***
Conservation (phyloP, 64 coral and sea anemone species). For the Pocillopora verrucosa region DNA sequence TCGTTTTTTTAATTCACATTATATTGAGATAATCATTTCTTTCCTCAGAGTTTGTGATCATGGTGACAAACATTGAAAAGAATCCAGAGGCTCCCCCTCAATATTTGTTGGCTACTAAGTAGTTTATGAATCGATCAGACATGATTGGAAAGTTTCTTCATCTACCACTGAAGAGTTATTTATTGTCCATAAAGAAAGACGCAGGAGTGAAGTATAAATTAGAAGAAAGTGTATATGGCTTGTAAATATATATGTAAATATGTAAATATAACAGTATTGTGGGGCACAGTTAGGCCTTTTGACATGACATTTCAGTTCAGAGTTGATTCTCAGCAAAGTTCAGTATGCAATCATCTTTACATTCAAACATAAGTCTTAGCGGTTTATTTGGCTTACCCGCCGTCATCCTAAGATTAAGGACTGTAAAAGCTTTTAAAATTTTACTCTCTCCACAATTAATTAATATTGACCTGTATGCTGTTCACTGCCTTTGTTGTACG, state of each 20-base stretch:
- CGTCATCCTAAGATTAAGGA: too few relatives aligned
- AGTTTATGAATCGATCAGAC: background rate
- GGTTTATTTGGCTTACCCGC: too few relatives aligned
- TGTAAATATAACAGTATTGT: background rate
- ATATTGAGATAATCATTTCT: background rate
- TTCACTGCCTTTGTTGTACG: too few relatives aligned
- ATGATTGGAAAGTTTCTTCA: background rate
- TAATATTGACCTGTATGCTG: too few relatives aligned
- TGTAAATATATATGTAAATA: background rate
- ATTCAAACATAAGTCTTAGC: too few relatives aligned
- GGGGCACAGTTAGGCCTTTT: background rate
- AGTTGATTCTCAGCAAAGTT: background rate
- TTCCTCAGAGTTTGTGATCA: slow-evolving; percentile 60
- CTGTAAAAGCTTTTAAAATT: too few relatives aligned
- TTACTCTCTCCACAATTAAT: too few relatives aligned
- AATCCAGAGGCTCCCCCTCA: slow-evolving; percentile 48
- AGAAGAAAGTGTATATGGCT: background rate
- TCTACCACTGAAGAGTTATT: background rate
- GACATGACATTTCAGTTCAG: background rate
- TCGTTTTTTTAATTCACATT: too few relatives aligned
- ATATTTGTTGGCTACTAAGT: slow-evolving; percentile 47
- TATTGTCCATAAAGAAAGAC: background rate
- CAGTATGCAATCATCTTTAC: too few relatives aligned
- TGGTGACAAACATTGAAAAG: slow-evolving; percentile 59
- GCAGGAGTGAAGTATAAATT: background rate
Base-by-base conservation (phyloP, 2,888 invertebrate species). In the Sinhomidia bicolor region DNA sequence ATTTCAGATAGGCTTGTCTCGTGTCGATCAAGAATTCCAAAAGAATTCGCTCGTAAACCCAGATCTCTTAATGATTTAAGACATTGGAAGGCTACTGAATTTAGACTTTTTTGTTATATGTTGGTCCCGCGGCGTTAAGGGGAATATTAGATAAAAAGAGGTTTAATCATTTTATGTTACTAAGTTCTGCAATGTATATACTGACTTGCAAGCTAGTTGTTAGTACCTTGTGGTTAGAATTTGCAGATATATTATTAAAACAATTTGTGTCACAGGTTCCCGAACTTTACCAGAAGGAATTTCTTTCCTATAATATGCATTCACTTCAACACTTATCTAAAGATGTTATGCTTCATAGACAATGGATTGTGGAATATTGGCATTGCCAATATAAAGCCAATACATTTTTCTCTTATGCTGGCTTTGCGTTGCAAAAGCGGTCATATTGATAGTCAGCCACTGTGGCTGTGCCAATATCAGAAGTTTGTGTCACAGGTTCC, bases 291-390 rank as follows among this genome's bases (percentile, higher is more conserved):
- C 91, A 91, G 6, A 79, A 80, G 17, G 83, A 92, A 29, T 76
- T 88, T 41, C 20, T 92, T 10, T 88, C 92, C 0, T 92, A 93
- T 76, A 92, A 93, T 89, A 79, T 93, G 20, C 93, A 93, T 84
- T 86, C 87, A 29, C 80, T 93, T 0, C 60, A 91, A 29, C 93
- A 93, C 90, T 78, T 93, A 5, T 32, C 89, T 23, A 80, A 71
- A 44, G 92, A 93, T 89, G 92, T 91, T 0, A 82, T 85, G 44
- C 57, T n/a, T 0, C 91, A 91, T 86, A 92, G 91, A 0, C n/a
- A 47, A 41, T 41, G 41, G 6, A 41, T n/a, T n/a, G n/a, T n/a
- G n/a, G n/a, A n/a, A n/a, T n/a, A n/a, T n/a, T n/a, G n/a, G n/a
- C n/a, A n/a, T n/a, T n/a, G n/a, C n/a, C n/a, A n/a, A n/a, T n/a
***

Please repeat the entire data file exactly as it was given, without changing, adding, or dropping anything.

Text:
Conservation (phyloP, 64 coral and sea anemone species). For the Pocillopora verrucosa region DNA sequence TCGTTTTTTTAATTCACATTATATTGAGATAATCATTTCTTTCCTCAGAGTTTGTGATCATGGTGACAAACATTGAAAAGAATCCAGAGGCTCCCCCTCAATATTTGTTGGCTACTAAGTAGTTTATGAATCGATCAGACATGATTGGAAAGTTTCTTCATCTACCACTGAAGAGTTATTTATTGTCCATAAAGAAAGACGCAGGAGTGAAGTATAAATTAGAAGAAAGTGTATATGGCTTGTAAATATATATGTAAATATGTAAATATAACAGTATTGTGGGGCACAGTTAGGCCTTTTGACATGACATTTCAGTTCAGAGTTGATTCTCAGCAAAGTTCAGTATGCAATCATCTTTACATTCAAACATAAGTCTTAGCGGTTTATTTGGCTTACCCGCCGTCATCCTAAGATTAAGGACTGTAAAAGCTTTTAAAATTTTACTCTCTCCACAATTAATTAATATTGACCTGTATGCTGTTCACTGCCTTTGTTGTACG, state of each 20-base stretch:
- CGTCATCCTAAGATTAAGGA: too few relatives aligned
- AGTTTATGAATCGATCAGAC: background rate
- GGTTTATTTGGCTTACCCGC: too few relatives aligned
- TGTAAATATAACAGTATTGT: background rate
- ATATTGAGATAATCATTTCT: background rate
- TTCACTGCCTTTGTTGTACG: too few relatives aligned
- ATGATTGGAAAGTTTCTTCA: background rate
- TAATATTGACCTGTATGCTG: too few relatives aligned
- TGTAAATATATATGTAAATA: background rate
- ATTCAAACATAAGTCTTAGC: too few relatives aligned
- GGGGCACAGTTAGGCCTTTT: background rate
- AGTTGATTCTCAGCAAAGTT: background rate
- TTCCTCAGAGTTTGTGATCA: slow-evolving; percentile 60
- CTGTAAAAGCTTTTAAAATT: too few relatives aligned
- TTACTCTCTCCACAATTAAT: too few relatives aligned
- AATCCAGAGGCTCCCCCTCA: slow-evolving; percentile 48
- AGAAGAAAGTGTATATGGCT: background rate
- TCTACCACTGAAGAGTTATT: background rate
- GACATGACATTTCAGTTCAG: background rate
- TCGTTTTTTTAATTCACATT: too few relatives aligned
- ATATTTGTTGGCTACTAAGT: slow-evolving; percentile 47
- TATTGTCCATAAAGAAAGAC: background rate
- CAGTATGCAATCATCTTTAC: too few relatives aligned
- TGGTGACAAACATTGAAAAG: slow-evolving; percentile 59
- GCAGGAGTGAAGTATAAATT: background rate
Base-by-base conservation (phyloP, 2,888 invertebrate species). In the Sinhomidia bicolor region DNA sequence ATTTCAGATAGGCTTGTCTCGTGTCGATCAAGAATTCCAAAAGAATTCGCTCGTAAACCCAGATCTCTTAATGATTTAAGACATTGGAAGGCTACTGAATTTAGACTTTTTTGTTATATGTTGGTCCCGCGGCGTTAAGGGGAATATTAGATAAAAAGAGGTTTAATCATTTTATGTTACTAAGTTCTGCAATGTATATACTGACTTGCAAGCTAGTTGTTAGTACCTTGTGGTTAGAATTTGCAGATATATTATTAAAACAATTTGTGTCACAGGTTCCCGAACTTTACCAGAAGGAATTTCTTTCCTATAATATGCATTCACTTCAACACTTATCTAAAGATGTTATGCTTCATAGACAATGGATTGTGGAATATTGGCATTGCCAATATAAAGCCAATACATTTTTCTCTTATGCTGGCTTTGCGTTGCAAAAGCGGTCATATTGATAGTCAGCCACTGTGGCTGTGCCAATATCAGAAGTTTGTGTCACAGGTTCC, bases 291-390 rank as follows among this genome's bases (percentile, higher is more conserved):
- C 91, A 91, G 6, A 79, A 80, G 17, G 83, A 92, A 29, T 76
- T 88, T 41, C 20, T 92, T 10, T 88, C 92, C 0, T 92, A 93
- T 76, A 92, A 93, T 89, A 79, T 93, G 20, C 93, A 93, T 84
- T 86, C 87, A 29, C 80, T 93, T 0, C 60, A 91, A 29, C 93
- A 93, C 90, T 78, T 93, A 5, T 32, C 89, T 23, A 80, A 71
- A 44, G 92, A 93, T 89, G 92, T 91, T 0, A 82, T 85, G 44
- C 57, T n/a, T 0, C 91, A 91, T 86, A 92, G 91, A 0, C n/a
- A 47, A 41, T 41, G 41, G 6, A 41, T n/a, T n/a, G n/a, T n/a
- G n/a, G n/a, A n/a, A n/a, T n/a, A n/a, T n/a, T n/a, G n/a, G n/a
- C n/a, A n/a, T n/a, T n/a, G n/a, C n/a, C n/a, A n/a, A n/a, T n/a